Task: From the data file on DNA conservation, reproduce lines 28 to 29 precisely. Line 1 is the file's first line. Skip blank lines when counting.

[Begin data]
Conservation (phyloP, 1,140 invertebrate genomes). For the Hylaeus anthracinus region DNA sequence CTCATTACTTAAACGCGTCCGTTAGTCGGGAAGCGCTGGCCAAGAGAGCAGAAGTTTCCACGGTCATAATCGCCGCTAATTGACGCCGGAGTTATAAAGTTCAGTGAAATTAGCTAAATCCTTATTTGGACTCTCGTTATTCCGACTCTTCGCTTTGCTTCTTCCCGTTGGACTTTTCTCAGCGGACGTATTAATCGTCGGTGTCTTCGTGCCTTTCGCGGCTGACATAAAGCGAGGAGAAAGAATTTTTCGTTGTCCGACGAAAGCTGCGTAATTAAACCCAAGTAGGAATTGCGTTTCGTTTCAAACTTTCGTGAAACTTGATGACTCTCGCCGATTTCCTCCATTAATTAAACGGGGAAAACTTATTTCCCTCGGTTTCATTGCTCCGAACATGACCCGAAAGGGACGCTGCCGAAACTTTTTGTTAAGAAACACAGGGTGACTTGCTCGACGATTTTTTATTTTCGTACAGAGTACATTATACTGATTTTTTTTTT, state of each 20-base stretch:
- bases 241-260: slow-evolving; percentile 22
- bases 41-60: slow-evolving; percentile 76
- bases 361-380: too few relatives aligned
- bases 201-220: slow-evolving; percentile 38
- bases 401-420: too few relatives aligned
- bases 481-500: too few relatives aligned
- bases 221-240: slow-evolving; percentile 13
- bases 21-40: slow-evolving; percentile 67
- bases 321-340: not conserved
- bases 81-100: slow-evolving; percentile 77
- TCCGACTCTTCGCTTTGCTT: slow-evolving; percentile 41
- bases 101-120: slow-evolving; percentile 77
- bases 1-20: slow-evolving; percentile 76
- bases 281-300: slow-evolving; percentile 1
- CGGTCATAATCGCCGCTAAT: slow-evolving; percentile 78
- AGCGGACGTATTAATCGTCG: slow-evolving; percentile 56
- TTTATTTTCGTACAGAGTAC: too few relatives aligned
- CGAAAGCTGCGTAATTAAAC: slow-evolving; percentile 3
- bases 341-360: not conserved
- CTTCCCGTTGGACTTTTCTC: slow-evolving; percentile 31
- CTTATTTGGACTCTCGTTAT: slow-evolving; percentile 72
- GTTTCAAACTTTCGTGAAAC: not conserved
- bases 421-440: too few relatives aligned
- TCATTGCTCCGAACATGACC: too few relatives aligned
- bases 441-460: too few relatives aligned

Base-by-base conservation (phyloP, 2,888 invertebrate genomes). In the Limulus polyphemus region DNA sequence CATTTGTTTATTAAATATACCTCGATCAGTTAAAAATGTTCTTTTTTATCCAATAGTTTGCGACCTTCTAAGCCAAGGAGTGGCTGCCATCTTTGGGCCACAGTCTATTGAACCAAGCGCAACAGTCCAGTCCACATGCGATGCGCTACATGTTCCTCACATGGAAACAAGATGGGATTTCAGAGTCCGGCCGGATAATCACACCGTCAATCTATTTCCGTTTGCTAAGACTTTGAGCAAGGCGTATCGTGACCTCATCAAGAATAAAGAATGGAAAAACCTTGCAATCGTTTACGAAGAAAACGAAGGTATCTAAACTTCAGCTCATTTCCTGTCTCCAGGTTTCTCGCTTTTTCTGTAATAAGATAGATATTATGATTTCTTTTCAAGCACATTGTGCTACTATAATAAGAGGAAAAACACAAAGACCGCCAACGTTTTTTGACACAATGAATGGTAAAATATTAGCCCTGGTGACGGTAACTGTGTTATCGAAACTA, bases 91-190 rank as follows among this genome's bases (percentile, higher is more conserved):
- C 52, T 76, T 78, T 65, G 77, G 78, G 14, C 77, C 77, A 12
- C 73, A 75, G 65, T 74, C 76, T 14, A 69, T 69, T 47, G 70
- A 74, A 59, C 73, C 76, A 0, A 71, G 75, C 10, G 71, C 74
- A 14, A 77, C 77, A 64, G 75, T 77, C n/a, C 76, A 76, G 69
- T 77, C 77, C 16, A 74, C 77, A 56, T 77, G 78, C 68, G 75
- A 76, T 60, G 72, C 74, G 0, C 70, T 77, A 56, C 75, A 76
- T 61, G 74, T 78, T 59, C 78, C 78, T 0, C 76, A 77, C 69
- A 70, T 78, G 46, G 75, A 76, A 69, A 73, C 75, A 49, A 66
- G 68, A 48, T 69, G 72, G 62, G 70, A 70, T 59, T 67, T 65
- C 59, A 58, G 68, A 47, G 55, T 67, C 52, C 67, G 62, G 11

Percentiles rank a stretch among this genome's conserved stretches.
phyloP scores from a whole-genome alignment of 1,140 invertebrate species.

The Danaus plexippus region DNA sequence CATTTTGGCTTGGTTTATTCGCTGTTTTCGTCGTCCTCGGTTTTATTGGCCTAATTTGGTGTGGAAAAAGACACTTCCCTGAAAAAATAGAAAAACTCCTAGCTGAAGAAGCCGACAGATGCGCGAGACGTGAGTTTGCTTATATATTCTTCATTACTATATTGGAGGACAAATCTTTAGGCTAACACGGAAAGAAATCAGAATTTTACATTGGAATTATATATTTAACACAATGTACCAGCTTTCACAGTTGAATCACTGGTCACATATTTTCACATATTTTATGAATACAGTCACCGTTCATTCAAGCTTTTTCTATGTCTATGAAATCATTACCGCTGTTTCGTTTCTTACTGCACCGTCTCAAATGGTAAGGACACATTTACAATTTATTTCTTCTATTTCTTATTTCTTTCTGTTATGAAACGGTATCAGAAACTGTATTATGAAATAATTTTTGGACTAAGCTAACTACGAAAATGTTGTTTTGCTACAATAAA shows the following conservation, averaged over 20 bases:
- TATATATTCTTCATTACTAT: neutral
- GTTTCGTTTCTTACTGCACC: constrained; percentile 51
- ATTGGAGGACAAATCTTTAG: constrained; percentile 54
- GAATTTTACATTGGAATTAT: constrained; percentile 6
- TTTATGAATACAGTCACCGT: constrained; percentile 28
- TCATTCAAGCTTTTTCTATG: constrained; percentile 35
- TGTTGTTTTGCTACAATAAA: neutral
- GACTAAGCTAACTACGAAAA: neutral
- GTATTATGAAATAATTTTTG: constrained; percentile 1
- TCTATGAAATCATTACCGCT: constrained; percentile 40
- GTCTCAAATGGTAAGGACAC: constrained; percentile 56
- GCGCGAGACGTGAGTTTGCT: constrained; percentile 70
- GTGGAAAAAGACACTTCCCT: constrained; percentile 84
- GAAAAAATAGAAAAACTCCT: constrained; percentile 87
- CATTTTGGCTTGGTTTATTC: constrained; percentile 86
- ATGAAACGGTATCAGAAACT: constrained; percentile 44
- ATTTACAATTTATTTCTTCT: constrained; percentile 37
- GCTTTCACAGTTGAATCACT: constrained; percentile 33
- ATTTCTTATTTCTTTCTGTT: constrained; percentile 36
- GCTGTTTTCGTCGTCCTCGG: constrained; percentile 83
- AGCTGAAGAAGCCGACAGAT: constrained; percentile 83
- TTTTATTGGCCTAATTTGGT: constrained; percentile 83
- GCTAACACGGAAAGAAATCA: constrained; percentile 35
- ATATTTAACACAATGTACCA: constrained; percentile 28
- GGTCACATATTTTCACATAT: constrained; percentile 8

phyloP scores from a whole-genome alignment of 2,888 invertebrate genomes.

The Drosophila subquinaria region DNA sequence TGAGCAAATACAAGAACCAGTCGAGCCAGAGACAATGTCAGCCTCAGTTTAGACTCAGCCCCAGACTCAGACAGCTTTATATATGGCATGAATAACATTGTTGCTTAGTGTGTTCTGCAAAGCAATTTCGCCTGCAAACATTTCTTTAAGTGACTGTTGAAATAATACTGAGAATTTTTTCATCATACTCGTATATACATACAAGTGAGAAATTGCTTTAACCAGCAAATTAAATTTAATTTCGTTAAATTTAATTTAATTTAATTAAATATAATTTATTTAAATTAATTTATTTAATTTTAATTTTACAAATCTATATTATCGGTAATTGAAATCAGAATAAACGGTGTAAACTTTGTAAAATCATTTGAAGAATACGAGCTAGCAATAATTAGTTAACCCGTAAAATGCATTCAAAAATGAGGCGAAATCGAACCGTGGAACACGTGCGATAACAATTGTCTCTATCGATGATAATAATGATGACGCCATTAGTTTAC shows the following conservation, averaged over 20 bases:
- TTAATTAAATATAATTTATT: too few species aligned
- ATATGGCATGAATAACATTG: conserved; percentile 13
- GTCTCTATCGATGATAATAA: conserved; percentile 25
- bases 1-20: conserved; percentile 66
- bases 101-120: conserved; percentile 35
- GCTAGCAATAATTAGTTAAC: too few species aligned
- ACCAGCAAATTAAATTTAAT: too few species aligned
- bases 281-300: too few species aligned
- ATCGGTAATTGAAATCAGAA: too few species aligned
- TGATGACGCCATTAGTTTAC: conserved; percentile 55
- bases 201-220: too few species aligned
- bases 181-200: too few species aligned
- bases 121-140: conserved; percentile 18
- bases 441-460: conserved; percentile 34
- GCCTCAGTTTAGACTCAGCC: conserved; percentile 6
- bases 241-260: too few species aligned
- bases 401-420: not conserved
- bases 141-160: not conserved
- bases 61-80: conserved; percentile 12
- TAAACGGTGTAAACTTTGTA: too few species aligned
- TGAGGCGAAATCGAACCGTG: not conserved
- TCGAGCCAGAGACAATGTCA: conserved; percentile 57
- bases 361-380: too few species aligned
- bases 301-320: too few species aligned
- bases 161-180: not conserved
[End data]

- C 52, T 76, T 78, T 65, G 77, G 78, G 14, C 77, C 77, A 12
- C 73, A 75, G 65, T 74, C 76, T 14, A 69, T 69, T 47, G 70